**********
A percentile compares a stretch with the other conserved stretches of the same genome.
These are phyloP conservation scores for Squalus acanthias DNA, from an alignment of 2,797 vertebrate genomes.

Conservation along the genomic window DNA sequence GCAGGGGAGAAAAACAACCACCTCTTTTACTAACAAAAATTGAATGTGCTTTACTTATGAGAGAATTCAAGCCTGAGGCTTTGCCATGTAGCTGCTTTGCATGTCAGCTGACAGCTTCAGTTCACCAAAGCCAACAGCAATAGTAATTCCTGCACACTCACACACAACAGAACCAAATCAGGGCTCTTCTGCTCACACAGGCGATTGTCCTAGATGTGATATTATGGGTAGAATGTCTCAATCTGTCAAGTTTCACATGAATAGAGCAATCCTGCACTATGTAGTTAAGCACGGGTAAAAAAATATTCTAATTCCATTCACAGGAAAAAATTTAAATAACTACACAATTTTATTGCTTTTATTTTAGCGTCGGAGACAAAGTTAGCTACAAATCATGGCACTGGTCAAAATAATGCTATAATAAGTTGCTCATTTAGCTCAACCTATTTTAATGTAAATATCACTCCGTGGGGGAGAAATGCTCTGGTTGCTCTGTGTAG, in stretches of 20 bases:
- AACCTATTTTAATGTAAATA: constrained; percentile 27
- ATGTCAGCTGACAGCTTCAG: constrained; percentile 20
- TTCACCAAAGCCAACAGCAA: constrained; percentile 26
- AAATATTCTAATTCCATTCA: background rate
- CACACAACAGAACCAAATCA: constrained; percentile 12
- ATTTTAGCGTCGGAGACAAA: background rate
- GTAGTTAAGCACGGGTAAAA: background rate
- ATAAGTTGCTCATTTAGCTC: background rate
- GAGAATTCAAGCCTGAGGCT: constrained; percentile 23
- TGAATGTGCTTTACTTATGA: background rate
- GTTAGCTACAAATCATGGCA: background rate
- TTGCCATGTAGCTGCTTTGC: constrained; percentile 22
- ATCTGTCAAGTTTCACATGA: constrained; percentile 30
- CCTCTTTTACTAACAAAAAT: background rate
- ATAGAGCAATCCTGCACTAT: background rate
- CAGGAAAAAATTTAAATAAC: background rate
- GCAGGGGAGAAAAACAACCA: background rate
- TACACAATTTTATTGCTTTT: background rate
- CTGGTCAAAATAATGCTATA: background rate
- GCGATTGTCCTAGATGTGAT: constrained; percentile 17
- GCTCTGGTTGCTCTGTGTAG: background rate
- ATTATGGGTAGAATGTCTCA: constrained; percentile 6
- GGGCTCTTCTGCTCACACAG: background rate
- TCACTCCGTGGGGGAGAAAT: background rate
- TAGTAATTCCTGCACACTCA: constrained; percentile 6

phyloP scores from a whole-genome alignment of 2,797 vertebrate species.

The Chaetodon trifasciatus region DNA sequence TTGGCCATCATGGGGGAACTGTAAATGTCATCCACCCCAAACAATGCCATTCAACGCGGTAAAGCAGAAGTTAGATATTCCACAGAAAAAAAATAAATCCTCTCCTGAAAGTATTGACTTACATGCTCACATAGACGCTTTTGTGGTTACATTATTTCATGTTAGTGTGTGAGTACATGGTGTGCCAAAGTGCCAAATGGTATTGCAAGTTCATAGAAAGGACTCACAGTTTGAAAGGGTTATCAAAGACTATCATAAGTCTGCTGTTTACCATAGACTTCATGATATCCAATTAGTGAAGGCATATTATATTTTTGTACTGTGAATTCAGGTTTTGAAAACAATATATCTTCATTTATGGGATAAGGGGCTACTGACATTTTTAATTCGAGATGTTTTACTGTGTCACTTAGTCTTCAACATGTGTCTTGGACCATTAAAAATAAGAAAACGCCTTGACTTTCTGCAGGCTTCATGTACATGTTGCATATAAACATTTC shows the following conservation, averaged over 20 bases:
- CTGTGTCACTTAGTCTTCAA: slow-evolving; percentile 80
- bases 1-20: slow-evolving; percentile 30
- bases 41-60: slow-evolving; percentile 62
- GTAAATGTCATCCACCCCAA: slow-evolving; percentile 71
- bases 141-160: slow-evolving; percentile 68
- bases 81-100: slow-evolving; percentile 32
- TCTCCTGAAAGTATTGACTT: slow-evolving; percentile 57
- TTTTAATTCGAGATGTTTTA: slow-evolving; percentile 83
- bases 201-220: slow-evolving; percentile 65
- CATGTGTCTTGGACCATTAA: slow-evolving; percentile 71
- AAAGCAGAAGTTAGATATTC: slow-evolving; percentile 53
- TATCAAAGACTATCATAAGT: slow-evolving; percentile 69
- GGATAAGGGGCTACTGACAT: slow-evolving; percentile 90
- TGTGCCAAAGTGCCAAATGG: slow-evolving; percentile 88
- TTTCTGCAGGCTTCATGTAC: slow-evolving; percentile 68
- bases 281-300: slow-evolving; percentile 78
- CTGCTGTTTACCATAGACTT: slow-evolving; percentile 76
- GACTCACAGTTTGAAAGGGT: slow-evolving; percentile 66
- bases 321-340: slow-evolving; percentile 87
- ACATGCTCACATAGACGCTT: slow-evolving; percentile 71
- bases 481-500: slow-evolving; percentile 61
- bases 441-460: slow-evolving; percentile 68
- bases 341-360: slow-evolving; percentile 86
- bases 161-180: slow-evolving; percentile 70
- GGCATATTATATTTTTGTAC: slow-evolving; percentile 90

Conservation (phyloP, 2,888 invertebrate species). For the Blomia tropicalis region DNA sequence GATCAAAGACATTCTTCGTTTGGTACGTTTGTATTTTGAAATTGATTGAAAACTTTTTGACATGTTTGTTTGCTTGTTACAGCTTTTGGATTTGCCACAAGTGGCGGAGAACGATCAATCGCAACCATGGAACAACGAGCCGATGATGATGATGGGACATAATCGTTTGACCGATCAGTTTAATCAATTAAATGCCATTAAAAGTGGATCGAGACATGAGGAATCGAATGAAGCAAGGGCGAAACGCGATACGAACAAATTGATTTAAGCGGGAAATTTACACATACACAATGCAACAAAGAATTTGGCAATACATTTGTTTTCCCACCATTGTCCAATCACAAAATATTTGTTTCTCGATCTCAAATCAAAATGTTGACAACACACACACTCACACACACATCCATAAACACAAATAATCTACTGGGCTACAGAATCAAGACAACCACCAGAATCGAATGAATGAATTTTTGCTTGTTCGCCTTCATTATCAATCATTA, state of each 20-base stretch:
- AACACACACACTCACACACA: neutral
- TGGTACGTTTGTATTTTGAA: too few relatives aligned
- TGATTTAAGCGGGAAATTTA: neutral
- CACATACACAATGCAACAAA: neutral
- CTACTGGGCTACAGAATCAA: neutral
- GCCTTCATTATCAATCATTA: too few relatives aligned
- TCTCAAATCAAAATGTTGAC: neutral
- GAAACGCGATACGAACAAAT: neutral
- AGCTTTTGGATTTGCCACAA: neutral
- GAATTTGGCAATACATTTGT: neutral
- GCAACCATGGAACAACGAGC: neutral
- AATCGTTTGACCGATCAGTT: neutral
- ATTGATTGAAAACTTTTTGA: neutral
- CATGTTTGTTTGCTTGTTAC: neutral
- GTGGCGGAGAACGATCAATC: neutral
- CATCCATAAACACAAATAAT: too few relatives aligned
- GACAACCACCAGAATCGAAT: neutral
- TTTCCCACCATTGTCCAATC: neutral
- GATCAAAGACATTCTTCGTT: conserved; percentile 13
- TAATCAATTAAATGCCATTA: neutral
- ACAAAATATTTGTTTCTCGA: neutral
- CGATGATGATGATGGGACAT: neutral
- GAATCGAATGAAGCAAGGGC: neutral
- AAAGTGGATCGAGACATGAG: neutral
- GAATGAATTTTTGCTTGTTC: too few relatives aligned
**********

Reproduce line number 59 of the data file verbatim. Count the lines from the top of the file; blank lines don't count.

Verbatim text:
- TGATTTAAGCGGGAAATTTA: neutral